Review Summary: This Will Bore You.
Although I can easily acknowledge that they are nothing unique, I’d like to think of myself as a sizeable This Will Destroy You fan, as I consider their self-titled full-length and their Young Mountain
EP to be among some of my favourite albums. Therefore, you can probably understand my disappointment when I found out that the band is completely switching gears for their upcoming sophomore release by changing their sound considerably; Moving On The Edges Of Things
is a two-track single that shows what people can expect from their full-length later this year, and quite frankly, any previous fans of the band are bound to be let down.
Anyone familiar with This Will Destroy You knows that the band previously played post-rock with a lot of electronic and ambient elements thrown into the mix. Moving On The Edges Of Things
, however, shows the band completely stripping their sound down to just pure ambiance: gone are the melodic guitar leads and the pounding drums and soft swells into crashing climaxes, and in its place is…well, nothing. “Rituals” features soft guitar swells and static for three-and-a-half minutes before quiet drums uneventfully usher in more layers of guitar swells and static. Four minutes later, the drums get more aggressive over the noise before another minute of ambient noise rounds out the nine minute track. “Woven Tears”, the second track of the single, is a little more interesting, but not by much. Drums are present through-out, and there’s a colder, mechanical feel, but it’s still just mostly comprised of swells and electronic hums. And, really, that’s about as exciting as it gets.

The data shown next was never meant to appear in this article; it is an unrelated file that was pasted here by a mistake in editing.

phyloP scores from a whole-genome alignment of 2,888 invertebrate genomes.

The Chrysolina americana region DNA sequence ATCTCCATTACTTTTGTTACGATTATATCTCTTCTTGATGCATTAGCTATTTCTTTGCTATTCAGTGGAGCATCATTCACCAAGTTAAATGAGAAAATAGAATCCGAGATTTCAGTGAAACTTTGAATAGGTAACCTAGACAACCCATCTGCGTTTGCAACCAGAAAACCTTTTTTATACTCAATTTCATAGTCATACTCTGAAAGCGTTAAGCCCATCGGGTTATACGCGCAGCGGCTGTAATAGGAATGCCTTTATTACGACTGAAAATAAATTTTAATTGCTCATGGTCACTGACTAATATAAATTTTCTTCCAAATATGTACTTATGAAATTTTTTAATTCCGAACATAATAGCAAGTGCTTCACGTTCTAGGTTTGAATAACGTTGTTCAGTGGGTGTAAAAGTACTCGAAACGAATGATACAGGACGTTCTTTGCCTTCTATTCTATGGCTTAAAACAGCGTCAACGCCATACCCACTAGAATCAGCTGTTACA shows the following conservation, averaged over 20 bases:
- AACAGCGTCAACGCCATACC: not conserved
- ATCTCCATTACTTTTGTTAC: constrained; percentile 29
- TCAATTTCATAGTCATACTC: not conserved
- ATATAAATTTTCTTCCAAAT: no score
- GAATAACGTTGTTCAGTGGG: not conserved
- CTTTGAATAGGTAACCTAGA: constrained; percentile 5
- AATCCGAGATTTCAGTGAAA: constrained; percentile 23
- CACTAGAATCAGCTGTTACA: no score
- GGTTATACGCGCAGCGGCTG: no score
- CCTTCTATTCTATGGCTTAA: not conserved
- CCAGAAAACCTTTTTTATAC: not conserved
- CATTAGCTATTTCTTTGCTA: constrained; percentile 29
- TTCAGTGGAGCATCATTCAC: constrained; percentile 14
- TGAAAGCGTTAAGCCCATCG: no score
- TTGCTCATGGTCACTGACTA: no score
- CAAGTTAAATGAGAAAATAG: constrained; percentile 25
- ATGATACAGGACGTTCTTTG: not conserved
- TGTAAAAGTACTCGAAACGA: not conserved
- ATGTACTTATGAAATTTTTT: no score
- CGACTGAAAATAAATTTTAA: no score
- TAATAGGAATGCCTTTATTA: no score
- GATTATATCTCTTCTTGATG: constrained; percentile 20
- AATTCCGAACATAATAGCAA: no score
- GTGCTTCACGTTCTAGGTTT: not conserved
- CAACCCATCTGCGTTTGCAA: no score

Quite frankly, listening to Moving On The Edges Of Things
is like sitting down at your kitchen table only to have a plate filled with ketchup and mustard set in front of you: it just leaves you just feeling helplessly baffled and wondering when the real food is going to come. While I can see the qualities in listening to ambient music (the textures, the timbre, the atmospheric qualities, the mood), it’s just feels incredibly underwhelming coming from a band that has done so much more interesting things in the past. While I will give these songs credit, because they aren’t really bad or poorly composed, I just feel that this band could be doing so much more. This might spark some intrigue for those with a proclivity towards ambient music, but for fans of the band, I guess it’s time to come to terms with the fact that the band we know is completely dead.